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Project management isn’t easy to get right and its important not to overcomplicate things when choosing software. Just because a project management tool is complex, it does not always mean it’s more useful. There’s nothing worse than being bombarded with features and functions you neither need or understand which simply causes confusion among you and your team.

There are two main considerations when it comes to choosing project management software for Mac. The first thing is to make sure that it allows you to assign and distribute work in the right way. The second and equally important thing is functionality for project analytics, to help you keep on top of project goals.

This can be a tricky to get right and some Mac project management apps simply don’t give you enough solutions to do both effectively. On Mac, it’s also important that the app looks good which is why Mac users will love the way modern cloud-based project management apps present and manage data on the desktop.


Actual for WorkflowMax is a productivity tool for Mac that hooks into the WorkflowMax cloud software to help you keep on top of your projects and working time.

Actual for WorkflowMax allows you to record time spent on projects without having to log in to the WorkflowMax website, although it does still require an active subscription to WorkflowMax. Actual for WorkflowMax was built to help users more easily record and post time sheets in WorkflowMax to help them focus on the work in hand more easily.

Actual for WorkflowMax makes it much easier to track time as you work and access WorkflowMax jobs without the inconvenience of having to log in to the website each day, as everything is conveniently accessible and managed from your Mac desktop.


OmniPlan is a popular and powerful productivity tool for Mac that helps you visualize, maintain, and simplify your projects. OmniPlan is a project management tool that lets you break down tasks, optimize use of resources, monitor costs and manage your project in a convenient overview of your plans.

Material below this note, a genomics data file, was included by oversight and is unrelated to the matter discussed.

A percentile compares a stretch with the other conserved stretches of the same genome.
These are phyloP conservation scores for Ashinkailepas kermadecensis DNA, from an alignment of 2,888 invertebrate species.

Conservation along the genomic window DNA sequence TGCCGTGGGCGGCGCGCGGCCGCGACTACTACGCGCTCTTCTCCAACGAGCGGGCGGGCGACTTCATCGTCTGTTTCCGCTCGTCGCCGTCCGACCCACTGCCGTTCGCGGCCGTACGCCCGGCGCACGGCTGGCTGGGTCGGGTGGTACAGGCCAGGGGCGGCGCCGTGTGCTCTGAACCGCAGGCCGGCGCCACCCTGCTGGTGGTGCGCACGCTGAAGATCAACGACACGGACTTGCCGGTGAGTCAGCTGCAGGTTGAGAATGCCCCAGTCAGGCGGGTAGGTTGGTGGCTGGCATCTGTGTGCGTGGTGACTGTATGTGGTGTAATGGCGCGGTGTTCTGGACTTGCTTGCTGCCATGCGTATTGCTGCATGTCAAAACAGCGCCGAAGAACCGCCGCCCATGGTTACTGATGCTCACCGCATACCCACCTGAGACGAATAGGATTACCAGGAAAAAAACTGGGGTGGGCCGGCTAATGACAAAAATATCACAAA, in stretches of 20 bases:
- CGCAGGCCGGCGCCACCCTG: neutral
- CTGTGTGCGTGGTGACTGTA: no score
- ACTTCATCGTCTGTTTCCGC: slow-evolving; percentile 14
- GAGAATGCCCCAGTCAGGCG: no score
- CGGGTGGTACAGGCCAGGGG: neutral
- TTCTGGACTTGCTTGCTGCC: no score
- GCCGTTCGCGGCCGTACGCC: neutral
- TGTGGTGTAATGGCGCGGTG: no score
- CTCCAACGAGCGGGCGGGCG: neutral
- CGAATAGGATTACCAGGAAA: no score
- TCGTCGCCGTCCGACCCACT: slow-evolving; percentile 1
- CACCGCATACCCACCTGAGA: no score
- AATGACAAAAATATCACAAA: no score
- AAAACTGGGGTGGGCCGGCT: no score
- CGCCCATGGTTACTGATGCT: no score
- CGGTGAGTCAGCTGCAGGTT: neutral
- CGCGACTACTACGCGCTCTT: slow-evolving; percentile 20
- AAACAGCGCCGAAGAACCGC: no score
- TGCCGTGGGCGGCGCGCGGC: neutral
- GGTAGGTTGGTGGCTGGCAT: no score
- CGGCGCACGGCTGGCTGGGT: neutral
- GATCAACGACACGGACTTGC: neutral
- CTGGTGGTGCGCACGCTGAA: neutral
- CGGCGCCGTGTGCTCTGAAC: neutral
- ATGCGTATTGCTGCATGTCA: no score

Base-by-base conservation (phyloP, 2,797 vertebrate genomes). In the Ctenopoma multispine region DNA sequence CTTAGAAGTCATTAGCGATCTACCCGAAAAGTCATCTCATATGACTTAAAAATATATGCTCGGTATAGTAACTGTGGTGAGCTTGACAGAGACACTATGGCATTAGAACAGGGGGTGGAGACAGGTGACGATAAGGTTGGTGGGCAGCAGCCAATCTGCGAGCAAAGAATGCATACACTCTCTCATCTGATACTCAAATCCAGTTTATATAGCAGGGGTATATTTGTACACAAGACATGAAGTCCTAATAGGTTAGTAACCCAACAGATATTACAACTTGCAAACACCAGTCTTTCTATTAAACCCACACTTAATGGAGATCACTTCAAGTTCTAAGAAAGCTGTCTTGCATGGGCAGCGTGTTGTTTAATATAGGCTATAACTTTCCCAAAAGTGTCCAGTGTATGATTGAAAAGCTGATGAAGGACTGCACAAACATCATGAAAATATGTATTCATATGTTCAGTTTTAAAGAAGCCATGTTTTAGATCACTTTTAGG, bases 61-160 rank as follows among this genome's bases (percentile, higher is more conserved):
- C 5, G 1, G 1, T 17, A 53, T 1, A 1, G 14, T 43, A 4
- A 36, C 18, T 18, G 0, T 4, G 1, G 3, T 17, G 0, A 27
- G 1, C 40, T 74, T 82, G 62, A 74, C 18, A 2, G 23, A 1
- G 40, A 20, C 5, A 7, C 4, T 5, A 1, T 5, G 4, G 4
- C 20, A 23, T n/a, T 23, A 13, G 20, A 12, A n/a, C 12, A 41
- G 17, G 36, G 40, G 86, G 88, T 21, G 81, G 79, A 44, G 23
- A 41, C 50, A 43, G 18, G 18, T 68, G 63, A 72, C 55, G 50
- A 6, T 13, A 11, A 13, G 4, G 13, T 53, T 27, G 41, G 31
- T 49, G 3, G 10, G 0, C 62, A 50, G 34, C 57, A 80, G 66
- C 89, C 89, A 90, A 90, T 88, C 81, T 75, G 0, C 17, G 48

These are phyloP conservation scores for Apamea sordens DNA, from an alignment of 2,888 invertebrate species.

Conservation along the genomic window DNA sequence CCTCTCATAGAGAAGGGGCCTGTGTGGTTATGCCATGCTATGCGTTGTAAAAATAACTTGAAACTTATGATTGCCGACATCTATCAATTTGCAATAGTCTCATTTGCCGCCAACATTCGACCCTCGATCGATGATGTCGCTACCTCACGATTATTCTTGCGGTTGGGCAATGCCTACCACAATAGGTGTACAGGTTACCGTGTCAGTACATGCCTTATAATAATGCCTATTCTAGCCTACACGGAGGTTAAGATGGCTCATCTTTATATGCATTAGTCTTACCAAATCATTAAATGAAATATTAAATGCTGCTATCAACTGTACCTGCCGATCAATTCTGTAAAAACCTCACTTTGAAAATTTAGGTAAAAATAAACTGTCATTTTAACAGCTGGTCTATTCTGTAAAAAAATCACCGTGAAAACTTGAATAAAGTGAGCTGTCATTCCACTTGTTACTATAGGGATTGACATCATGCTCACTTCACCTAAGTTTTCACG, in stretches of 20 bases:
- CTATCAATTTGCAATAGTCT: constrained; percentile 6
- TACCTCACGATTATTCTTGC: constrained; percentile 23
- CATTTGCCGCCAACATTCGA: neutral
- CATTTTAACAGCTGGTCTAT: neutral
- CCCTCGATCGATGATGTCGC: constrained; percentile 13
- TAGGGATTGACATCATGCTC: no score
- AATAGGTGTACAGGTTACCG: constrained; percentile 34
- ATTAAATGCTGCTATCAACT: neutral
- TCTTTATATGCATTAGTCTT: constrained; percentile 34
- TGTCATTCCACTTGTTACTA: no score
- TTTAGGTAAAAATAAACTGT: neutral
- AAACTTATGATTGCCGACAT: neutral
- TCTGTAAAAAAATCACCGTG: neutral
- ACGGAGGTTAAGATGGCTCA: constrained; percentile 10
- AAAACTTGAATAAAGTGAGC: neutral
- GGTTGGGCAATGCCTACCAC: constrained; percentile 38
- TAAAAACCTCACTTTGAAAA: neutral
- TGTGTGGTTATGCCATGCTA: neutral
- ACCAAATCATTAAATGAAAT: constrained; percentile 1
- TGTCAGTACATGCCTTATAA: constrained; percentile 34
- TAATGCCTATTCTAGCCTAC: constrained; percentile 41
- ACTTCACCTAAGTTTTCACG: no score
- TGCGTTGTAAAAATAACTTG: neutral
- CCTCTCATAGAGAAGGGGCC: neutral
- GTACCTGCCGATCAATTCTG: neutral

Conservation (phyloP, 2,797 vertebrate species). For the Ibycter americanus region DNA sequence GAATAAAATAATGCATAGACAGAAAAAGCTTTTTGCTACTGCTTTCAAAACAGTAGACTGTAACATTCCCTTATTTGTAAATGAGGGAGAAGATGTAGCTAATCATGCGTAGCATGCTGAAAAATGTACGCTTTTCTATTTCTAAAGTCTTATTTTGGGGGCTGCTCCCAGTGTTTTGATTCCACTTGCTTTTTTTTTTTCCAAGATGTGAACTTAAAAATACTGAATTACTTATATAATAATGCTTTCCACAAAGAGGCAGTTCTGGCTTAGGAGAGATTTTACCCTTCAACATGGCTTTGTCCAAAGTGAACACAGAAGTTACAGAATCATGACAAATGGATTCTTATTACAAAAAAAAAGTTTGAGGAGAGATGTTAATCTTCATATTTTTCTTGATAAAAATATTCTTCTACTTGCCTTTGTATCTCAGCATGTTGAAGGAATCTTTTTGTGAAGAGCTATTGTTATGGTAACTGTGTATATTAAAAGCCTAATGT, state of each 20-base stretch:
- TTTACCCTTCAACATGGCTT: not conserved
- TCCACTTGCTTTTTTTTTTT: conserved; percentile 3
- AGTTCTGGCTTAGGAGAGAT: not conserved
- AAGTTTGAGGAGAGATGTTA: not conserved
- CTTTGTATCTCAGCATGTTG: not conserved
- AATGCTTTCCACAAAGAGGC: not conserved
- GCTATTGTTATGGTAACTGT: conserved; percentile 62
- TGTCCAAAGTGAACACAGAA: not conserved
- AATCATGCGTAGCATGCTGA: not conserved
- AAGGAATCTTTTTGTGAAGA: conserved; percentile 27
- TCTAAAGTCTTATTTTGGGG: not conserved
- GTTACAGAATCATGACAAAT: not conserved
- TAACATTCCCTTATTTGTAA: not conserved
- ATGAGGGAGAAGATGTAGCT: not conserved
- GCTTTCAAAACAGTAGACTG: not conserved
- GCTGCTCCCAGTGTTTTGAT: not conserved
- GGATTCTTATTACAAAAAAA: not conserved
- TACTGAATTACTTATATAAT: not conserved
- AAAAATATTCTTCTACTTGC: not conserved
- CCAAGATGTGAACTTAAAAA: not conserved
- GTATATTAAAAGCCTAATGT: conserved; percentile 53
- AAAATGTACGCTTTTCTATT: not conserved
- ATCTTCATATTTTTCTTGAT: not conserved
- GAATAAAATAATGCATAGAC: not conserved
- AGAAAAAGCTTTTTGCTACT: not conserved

Unlike browser-based project management tools such as Wrike, Mavenlink, or JIRA, OmniPlan runs straight off the desktop through the Mac app. It’s ideal for collaborating with colleagues whether it’s changes to schedules, project plans, or simply just to chat with them about something you’re working on.

As you would expect from professional project management software, OmniPlan includes Gantt charts, schedules, summaries, milestones, and critical path highlighting to give you complete control over your project. OmniPlan can be invaluable in helping you anticipate and eliminate problems by identifying bottlenecks, tracking budgets and distributing workloads amongst team members more fairly and efficiently.


Do you ever find with too many windows open on your Mac desktop you get easily distracted when you’re working? There are so many apps and web sites vying for attention on screen sometimes that it’s difficult to focus on one thing at a time. HazeOver is a simple but effective productivity tool that helps you focus on one task or window at a time.

HazeOver works by automatically highlighting the active app window in the foreground by dimming all of the background windows. If, like many people, you have multiple apps open at one time, Hazeover helps improve your concentration by focusing on one app at a time instead of trying to attend to things such as tweets, emails, instant chat messages and Facebook status updates at the same time. Used in collaboration with a project planning app such as LiquidPlanner, ProWorkflow, or Wrike, it can really help you focus on the tasks at hand.


iMindQ is a powerful productivity tool that helps you build mind maps. iMindQ is aimed at businesses, educators and individuals that want to improve their creative thinking, memory and effectively manage, organize and present information.

iMindQ is an excellent tool for creating organic mind maps, concept maps, flow charts and many other types of diagram. It’s also great for solving problems, improving communication, and making plans quicker and more creatively.